Monday, 20 June 2011

Passports - The Final Chapter?

From The Scavenger:
A transsexual woman has won the right to a full, 10-year passport in her transitioned identity, without the need for undergoing sex realignment surgery first.
In November 2010 after transitioning full time for just on one month, I consulted with my sex and gender therapist about how I could adjust my passport as I was required to travel overseas for business.

After receiving a letter from her indicating my change, I put together two statutory declarations, one from my business partner indicating my change and that was accepted by all our customers, and the other from myself indicating I was indeed transitioned full time. I then arranged for an appointment with the Passport Office to work with them to make the change.

I was warned ahead of time there might be issues and there were.

I live in Canberra and have been here most of my life. I have spent five years working in the public service and most of the other time contracting or consulting to them. I have friends who work in the public service. What one needs to note is that this isn't a game of chess when dealing with them, it’s much different, and I knew from the beginning that I had to ensure I was tackling their procedures and not the people working there.

As I discovered from my first meeting with them, they were polite, helpful and sincere in their dealings, it was just they were not trained or had any knowledge in what sex and/or gender identity is and how to understand transsexuals and why this was so important to us. What was missing and it was very obvious, was a lack of training and knowledge in anything sex and/or gender diverse.
It took her 7 months. It took me 20. But at least now we've gotten rid of the anomaly that some of those born overseas could qualify for Australian Passports, while those in exactly the same situation but born in Australia could not.

The case only lasted 7 months, about a third of mine. But it involved considerable expense, more even than mine. And the APO fought every step of the way. Count the number of knock-backs:
After my first meeting with the Passport Office, I was given a verbal decline for a full passport stating female in just 30 minutes because I was not booked for and showed no intention of having genital surgery.
That's one.
At this point I started on the paperwork. I knew it was important to keep a paper trail and I ensured everything said and done was documented, catalogued and tracked.

My history of events was going to be more accurate than theirs. So I requested another formal meeting. This time attending with three official letters of procedural complaint and one commendation to the original staff member who was legitimately sincere and polite in her dealings with me. There were two officials in attendance and it was a formal meeting.

The letters of complaint about their procedures related to the Passports Office’s website, which was incorrect and misleading and how my initial dealings with them were incorrectly handled. A couple of weeks later I received an official response denying my request, citing reference to the Passport Act and my birth certificate not matching my passport.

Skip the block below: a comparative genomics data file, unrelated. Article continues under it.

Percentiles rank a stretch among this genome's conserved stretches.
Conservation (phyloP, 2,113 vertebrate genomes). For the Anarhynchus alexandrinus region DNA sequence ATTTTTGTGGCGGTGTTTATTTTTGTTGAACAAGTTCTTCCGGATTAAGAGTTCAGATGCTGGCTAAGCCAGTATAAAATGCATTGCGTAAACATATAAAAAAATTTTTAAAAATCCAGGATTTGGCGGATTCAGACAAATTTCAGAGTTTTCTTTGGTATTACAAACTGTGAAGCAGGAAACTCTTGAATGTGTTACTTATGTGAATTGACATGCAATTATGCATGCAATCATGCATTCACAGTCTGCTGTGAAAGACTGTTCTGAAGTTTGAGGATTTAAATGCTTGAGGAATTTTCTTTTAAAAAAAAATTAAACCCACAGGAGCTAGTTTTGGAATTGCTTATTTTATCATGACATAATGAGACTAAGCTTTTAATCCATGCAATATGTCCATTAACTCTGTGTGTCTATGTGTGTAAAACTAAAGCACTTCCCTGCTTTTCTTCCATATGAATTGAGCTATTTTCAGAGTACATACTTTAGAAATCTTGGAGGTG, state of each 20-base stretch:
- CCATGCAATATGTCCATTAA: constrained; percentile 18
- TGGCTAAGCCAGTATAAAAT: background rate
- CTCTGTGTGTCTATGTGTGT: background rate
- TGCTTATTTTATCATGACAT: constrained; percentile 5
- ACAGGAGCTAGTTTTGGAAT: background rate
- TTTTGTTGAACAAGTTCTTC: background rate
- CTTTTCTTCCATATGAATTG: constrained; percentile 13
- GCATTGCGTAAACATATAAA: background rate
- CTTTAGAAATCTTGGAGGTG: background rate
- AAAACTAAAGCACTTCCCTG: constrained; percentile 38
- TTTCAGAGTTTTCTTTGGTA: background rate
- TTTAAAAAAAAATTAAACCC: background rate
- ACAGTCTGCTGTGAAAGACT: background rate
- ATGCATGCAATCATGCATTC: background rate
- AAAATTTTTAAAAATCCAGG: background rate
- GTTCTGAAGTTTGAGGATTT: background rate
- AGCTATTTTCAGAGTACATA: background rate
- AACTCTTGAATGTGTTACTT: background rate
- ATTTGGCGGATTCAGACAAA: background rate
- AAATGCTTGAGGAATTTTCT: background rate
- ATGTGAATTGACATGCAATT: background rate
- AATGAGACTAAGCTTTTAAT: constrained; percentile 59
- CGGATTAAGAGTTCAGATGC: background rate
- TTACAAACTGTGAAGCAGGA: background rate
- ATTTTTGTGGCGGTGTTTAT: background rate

That's two.
I also didn't satisfy the “rare and unique circumstances of a compelling humanitarian nature”, which they said gave them discretion in such decisions on case by case basis.

I appealed the decision immediately citing prior cases and concerns about my safety in having to travel on a passport that did not reflect my gender identity and presentation. I requested an impartial mediator because I didn't believe my case was being heard fairly.

I also pointed out their obvious lack of knowledge and requested information about how I was judged on humanitarian guidelines. I felt confident with the appeal....
My appeal was rejected on the same grounds as before.
That's three.
I rang their legal counsel regarding the appeal and realised very quickly that their level of knowledge regarding the sex and/or gender diversity was non-existent. Yet they had made these decisions. They refused to acknowledge risks to my safety when travelling on a passport that did not reflect my gender identity and presentation and insisted I use a Document of Identity (DOI) like other transsexual and transgendered people.
A document that amongst other things, does not allow travel to the USA, and does not guarantee a right of return back to Australia. You can leave the country.... but it could be a one-way trip, and there aren't many places you can go to.
It was then agreed during a phone call that they would answer any further questions I have in writing. Within two hours I submitted four pages, requesting information about their skill set, training and knowledge, what methods they used for determining humanitarian guidelines. I requested detailed reasoning why I needed answers before my appeal.

My questions were never answered and with one week to go I put in the appeal request to the Federal Government Administrative Appeals Tribunal (AAT). I had to pay a large fee up front and I requested a skilled and impartial person to handle it.
I had the same experience - formal letters requesting reasons for the decision not being answered. They're supposed to, to be compliance with the Administrative Appeals (Judicial Review) Act, if you write a letter like this: